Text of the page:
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With the economy booming, Ernesto Martinez can barely keep up with all the construction work coming into the small drywall company he owns. He's part of a historic wave of Latino prosperity in America.
It wasn't always like this. Martinez remembers when he was 17. He had $120 to his name, and it was all in his pocket. It's how much he got paid for his first job in the U.S., as a mover. He says he stood there, mesmerized, in front of a shop window at the mall.
Martinez was looking at a pair of Air Jordans. They cost around $100.
"I fell in love with them," he says. He didn't speak English, so he turned to his brother and said, "Ask them to bring me a size 8."
"What do you want those shoes for?" his brother responded disapprovingly.
Martinez says that's when he decided to learn English, so he could go back and get the shoes.
He had just arrived from Mexico. It was the 1990s, and cultural critics spoke of a "Latin explosion": Over the next two decades the Hispanic population would grow from 22.4 million people, to 50.5 million. But the numbers did not translate into power, or well-being: The 2000 census reported they had a poverty rate of 21.2% — nearly double the overall U.S. rate.
Martinez's wife, Araceli, had three cleaning jobs, but it was still hard to get by. She says the owners of one of the hotels where she worked made her do heavy lifting — such as moving furniture.
It was grueling, but she just couldn't afford to lose that job.
Across the U.S. today, there are plenty of jobs. Unemployment for Latinos is at 4.2% — the lowest in recorded history. And their poverty rate has gone down somewhat, to 18.3%.
For the Martinez family, things have improved dramatically.
On a rainy Sunday afternoon, Araceli shows a reporter around her home in New Jersey. She and Ernesto were able to buy it in the early 2000s. It's beautiful, with an expansive backyard.
And it takes a lot of work to afford this place.
Araceli still has three jobs: house cleaner, supermarket cashier and assistant at a day care. Both she and Ernesto say their incomes have barely budged in the past decade. But the cost of living has gone up. "Sometimes you have to have two or three jobs to make ends meet," Araceli says. "Everything is expensive. Food, utilities, car insurance."
So, despite low unemployment numbers, economists urge caution.
Yes, joblessness is down, and that's great. But Hispanics earn about one-fourth less than white workers do. And for some 7 million Central American and Mexican immigrants who don't have legal status, it's even harder to move up. Being undocumented often leads to exploitation. It makes it harder to get an education. It forces people to work for low wages in the informal economy. It makes it difficult to start and build a company.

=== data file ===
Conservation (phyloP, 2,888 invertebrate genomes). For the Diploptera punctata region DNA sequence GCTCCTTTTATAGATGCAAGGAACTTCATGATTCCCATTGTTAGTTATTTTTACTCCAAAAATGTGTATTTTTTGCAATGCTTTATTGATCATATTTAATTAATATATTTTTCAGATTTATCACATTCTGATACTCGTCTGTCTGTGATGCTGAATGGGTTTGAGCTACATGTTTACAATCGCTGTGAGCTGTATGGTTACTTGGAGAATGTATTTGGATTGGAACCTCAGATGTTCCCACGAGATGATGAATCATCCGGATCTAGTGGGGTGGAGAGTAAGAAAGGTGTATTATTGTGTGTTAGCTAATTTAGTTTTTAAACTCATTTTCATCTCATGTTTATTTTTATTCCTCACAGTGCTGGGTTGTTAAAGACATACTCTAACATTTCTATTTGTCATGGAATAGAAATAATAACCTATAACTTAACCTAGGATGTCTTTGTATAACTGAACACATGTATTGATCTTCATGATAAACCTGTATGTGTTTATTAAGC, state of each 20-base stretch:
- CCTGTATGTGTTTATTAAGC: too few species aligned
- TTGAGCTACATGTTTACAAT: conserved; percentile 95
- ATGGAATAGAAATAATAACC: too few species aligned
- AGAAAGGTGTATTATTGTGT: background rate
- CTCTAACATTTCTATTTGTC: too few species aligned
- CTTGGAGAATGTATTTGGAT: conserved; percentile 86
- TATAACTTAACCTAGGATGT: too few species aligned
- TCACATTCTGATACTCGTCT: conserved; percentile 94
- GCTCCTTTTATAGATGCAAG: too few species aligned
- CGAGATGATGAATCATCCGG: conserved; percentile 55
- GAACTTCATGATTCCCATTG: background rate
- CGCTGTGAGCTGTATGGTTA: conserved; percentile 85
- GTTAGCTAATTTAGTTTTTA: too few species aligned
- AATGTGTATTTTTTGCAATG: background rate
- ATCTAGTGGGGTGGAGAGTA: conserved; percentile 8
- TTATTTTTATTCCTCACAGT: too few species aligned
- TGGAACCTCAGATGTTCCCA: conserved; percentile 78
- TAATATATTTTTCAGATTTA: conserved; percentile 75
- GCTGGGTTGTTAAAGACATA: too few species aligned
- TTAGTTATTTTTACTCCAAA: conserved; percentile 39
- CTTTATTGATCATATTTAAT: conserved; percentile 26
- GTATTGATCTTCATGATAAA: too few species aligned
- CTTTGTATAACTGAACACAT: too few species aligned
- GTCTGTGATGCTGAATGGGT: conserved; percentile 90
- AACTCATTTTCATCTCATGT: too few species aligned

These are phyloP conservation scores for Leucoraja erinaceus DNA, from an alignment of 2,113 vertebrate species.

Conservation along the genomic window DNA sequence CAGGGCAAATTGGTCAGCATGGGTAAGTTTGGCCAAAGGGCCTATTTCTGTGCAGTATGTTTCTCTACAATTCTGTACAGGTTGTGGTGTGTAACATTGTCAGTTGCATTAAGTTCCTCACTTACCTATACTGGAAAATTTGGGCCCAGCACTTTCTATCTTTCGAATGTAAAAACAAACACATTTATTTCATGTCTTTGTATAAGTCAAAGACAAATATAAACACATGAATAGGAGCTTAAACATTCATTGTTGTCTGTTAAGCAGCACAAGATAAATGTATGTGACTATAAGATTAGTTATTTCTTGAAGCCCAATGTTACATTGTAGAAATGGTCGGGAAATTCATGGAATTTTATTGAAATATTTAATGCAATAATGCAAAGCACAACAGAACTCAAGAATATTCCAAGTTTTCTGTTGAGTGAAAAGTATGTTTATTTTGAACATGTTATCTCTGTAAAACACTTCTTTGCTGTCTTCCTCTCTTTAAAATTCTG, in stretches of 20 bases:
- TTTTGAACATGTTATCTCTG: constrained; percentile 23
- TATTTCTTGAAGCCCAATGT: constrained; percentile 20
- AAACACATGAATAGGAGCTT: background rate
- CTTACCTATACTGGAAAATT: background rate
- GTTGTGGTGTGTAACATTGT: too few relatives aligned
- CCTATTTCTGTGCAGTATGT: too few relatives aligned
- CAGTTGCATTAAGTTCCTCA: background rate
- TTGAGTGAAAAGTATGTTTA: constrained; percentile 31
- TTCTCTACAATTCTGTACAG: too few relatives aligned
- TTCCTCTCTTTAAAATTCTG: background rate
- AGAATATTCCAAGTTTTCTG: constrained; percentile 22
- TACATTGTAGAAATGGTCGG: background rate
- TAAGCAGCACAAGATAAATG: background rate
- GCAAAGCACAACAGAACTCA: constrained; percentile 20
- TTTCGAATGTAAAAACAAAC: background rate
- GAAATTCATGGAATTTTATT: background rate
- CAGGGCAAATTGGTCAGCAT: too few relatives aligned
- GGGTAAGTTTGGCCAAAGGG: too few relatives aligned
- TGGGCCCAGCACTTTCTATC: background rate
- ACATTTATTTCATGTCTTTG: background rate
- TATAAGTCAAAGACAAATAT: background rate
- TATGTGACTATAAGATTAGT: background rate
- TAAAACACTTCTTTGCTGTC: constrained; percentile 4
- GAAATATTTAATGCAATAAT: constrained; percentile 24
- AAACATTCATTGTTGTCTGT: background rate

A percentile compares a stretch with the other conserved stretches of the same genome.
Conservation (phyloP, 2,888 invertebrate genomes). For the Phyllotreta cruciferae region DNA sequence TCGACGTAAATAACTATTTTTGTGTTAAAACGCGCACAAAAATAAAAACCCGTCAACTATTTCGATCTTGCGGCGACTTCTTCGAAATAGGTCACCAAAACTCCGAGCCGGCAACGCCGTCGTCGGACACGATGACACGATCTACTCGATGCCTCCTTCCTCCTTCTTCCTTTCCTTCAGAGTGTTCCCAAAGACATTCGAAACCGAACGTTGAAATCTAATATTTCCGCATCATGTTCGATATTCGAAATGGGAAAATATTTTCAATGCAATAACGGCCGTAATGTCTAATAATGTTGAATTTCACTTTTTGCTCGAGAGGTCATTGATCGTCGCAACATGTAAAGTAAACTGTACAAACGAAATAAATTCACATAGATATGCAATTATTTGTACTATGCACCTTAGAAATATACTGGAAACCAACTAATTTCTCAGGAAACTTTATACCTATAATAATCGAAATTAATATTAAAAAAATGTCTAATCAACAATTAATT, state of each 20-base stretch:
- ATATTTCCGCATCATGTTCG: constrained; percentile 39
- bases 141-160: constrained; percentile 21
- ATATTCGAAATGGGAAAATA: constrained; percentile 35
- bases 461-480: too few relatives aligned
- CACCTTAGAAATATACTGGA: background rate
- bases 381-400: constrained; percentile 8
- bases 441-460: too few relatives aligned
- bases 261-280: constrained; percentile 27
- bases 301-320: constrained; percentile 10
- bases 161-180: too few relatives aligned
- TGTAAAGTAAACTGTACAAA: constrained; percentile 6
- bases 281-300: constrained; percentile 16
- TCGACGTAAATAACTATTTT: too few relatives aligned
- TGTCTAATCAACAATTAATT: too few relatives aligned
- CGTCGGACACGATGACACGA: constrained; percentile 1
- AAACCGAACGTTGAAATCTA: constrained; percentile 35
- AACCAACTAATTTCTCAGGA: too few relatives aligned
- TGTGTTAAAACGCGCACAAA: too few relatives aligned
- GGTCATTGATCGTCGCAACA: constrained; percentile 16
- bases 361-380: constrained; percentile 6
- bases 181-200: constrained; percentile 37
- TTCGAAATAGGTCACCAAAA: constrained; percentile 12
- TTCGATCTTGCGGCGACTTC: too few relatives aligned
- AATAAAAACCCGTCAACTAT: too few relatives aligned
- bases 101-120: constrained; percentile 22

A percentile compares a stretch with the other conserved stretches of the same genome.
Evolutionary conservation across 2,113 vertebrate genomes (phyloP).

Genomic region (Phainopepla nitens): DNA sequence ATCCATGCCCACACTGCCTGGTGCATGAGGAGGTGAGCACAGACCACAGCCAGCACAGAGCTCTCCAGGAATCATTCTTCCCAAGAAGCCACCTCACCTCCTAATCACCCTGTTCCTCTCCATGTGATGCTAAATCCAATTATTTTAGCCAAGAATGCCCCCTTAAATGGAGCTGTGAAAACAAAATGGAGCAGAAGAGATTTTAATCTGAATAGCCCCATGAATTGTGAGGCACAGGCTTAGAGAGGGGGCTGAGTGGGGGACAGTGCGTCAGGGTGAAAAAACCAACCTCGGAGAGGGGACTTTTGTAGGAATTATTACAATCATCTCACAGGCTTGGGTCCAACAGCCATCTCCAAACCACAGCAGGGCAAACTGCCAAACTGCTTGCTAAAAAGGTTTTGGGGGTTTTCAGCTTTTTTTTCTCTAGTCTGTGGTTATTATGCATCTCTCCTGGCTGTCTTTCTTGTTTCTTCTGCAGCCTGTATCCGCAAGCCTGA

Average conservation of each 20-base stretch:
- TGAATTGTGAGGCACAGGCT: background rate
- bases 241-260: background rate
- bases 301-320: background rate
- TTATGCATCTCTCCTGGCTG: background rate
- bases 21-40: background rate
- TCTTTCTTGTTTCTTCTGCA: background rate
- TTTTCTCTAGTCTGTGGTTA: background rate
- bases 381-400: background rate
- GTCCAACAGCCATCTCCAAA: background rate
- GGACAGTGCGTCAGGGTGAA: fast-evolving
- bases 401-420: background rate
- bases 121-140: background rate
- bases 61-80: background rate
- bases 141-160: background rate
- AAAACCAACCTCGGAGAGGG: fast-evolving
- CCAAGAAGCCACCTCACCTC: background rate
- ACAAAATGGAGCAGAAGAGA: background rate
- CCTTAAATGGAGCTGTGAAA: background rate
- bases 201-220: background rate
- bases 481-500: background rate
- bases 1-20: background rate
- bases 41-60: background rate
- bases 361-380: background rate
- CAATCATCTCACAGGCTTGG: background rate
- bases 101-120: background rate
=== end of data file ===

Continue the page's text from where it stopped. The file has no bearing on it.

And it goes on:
Which is why, for all the talk about the Latin cultural explosion and unemployment going down, some academics and activists worry about the formation of a permanent Hispanic underclass in America.
But Ernesto and Araceli say they see a really bright future. And it's because of their daughter.
Alondra is 22 years old. She's the eldest of the two Martinez kids. When they were born, Ernesto says, he had a clear vision: He didn't want to see them doing drywall. "I want them to have a 9-to-5 job. I want them to be well-dressed and not dirty like we get dirty," he says.
As soon as Alondra was born, Ernesto started saving for her to go to college.
But as Alondra got older, she didn't see herself as the kind of person who goes into higher education. "Growing up, I was very aware of the kind of family I came from. When you don't have lawyers and doctors and people with careers in your family, you think it's so far-fetched. And it's like, so much money," she says.
A high school Spanish teacher spoke to her about New Jersey's Educational Opportunity Fund, the state's support program for students from disadvantaged backgrounds.
That's how Alondra ended up going to Montclair State University. She's part of the record number of Hispanics going to college: Enrollment nearly tripled between 1999 and 2016.
At this year's graduation ceremony for students in the Educational Opportunity Fund program, she gave a speech. Alondra was nervous at first.
"Being a first-generation college student means breaking every barrier, silencing every negative voice and pushing myself to be the woman I know I am meant to be," she said.
Then she turned to her parents. "Mamá, papá, lo logramos," she said. Mom, dad, we made it.
This fall, Alondra will be going to Rutgers University to pursue a master's degree in college student affairs. She dreams of being a college dean someday.
Ernesto marvels at this. This generation's goal is to be lawyers, engineers and architects.
"That is their dream," he says. "And what was my dream?"
Nearly 30 years ago, it was a pair of Air Jordans.
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